Regardless, I told him that night that I didn’t know how to say goodbye.  This wasn’t the way relationships usually ended for me and I was really at a loss.  My one request, if he agreed, was that I wouldn’t simply disappear: I want to say goodbye to his kids before I leave.  He allowed me into their lives, and I am cognizant of the importance of such trust, on his part and theirs.  Plus, I’ve really enjoyed getting to know them and it wouldn’t be right to not have a farewell before I go overseas.  He said, of course, that was fine; the kids liked me, especially his youngest son, and his daughter, too, but she’s kind of quiet so you might not know…and then I realized he was as choked up as I was.  And he said, let’s not talk anymore tonight; let’s talk tomorrow after we’ve had some sleep.

Of course, I was sad after we hung up the phone.  I had a good cry and I crawled into bed in a pretty dark space.  At the same time, though, I was relieved.  However much it might hurt in the moment, finishing “us” up as I get ready to leave feels like the right thing to do, for both our sakes.  Rockford asked me, at one point, what I thought would happen with us if I wasn’t leaving.  I can’t answer that; I simply don’t know.  Perhaps things would be clearer without the pressure of my imminent departure; perhaps we would have moved more slowly during our time together; perhaps we would have seen months ago that we weren’t suited for the long run.  Any one of those seems like a perfectly acceptable outcome, because the one thing we’ve never been is simple.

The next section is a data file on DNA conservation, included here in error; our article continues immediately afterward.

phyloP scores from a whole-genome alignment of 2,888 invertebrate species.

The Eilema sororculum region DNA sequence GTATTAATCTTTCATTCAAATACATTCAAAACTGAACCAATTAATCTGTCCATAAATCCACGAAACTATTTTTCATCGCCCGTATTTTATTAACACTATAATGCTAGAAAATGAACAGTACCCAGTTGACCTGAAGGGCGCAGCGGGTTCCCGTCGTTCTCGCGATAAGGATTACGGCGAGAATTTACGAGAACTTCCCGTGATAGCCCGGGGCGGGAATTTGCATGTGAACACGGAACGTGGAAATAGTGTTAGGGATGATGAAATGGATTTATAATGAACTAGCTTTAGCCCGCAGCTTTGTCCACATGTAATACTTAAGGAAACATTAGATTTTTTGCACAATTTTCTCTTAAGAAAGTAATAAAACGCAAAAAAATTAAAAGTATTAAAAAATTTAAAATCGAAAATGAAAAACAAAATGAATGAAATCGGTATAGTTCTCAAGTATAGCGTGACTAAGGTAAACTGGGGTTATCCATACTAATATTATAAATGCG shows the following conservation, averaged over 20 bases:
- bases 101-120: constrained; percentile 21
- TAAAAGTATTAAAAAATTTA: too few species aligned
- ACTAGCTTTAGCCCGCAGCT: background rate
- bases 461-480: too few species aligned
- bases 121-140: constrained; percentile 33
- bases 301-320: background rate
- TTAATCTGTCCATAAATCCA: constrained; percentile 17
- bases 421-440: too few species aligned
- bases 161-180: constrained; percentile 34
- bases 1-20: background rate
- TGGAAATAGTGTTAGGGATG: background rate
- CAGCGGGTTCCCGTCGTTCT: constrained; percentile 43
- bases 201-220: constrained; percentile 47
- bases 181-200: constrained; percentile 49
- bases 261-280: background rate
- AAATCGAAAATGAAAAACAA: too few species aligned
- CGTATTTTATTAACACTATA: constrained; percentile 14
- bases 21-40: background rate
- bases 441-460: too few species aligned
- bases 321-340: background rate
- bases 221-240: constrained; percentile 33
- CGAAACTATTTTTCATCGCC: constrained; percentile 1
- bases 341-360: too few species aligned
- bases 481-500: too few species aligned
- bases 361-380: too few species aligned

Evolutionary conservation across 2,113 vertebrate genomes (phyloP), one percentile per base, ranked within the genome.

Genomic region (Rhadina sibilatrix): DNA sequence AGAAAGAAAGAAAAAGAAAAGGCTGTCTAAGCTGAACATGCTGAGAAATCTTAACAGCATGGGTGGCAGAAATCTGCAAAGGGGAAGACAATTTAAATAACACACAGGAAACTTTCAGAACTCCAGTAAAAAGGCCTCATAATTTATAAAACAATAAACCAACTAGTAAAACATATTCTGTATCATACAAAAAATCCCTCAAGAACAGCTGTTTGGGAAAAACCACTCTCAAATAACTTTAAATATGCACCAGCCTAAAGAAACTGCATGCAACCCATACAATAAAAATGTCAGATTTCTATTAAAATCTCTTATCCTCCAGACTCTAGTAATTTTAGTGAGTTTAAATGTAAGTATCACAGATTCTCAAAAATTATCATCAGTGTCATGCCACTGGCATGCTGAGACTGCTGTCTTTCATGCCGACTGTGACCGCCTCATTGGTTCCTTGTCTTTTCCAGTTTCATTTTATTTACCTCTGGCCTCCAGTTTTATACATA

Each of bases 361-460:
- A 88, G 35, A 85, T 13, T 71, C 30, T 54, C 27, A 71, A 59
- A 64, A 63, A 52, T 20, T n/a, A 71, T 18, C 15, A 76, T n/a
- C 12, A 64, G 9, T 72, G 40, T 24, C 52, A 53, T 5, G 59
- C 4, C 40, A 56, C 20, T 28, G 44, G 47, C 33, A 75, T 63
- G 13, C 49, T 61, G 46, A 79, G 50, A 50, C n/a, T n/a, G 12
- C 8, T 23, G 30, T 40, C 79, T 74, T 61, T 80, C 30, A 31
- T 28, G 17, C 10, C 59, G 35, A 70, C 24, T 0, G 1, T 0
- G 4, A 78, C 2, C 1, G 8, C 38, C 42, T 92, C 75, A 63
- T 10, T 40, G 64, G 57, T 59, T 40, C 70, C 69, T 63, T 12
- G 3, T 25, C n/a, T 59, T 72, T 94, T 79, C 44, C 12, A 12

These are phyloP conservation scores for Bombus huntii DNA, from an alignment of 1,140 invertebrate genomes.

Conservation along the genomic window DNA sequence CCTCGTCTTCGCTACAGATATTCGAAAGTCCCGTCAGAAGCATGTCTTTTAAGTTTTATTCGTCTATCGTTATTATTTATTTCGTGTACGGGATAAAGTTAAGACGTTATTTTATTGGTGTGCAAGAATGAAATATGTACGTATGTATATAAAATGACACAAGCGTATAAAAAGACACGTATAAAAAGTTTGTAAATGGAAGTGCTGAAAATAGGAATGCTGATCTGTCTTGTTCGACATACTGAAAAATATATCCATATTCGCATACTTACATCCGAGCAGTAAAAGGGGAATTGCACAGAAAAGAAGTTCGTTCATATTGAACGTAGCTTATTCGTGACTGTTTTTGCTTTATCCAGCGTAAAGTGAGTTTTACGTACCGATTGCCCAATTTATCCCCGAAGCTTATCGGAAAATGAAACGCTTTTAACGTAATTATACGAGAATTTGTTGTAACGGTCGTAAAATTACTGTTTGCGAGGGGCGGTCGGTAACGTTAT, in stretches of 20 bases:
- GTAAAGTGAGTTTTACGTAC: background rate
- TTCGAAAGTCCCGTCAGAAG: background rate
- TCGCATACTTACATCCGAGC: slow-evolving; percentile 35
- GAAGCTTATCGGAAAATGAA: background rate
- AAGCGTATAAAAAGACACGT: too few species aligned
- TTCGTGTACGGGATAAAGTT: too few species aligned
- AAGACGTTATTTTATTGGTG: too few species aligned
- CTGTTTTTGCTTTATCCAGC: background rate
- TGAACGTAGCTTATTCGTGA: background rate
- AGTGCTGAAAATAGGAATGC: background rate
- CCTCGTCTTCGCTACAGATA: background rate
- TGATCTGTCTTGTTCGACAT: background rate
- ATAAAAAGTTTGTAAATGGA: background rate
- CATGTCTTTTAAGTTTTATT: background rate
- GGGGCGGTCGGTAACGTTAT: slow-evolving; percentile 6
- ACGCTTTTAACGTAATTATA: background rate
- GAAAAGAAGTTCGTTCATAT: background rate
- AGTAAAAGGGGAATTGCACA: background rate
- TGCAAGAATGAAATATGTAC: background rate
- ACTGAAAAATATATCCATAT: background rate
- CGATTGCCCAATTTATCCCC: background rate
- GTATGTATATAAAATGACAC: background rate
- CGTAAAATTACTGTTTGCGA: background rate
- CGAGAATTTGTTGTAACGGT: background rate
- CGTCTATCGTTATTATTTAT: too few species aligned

He asked if he could come over yesterday and I said that would be fine.  So he came straight from work – in uniform and in car – which is rare; he gave me a kiss when he walked in and asked if he could get out of uniform and take a quick shower. Then he said he’d found a movie we’ve been dying to see: did I want to watch it?  So, we ended up on the sofa, watching our movie, sipping a splash of the whisky I brought back from Scotland. Then the movie ended; he asked me to stretch out beside him on the sofa and we snuggled into each other as always.  Eventually I told him I really wasn’t good with goodbyes.  He put his arm around me: “I didn’t come over to talk tonight…I just wanted to come here and be with you….I feel for you more than you think I do…and I’m going to miss you.”

I know how much those words cost him.  This isn’t a man who talks about feelings easily but he managed to get the words out and they were what I needed to hear.  Because, as of yesterday, we’ve been dating 11 months.  And I wanted him to confirm that that meant something to him.  Which he did last night, without any questions or requests or tears. Actions are very important, and his actions have meant a lot to me, but I still need to hear words.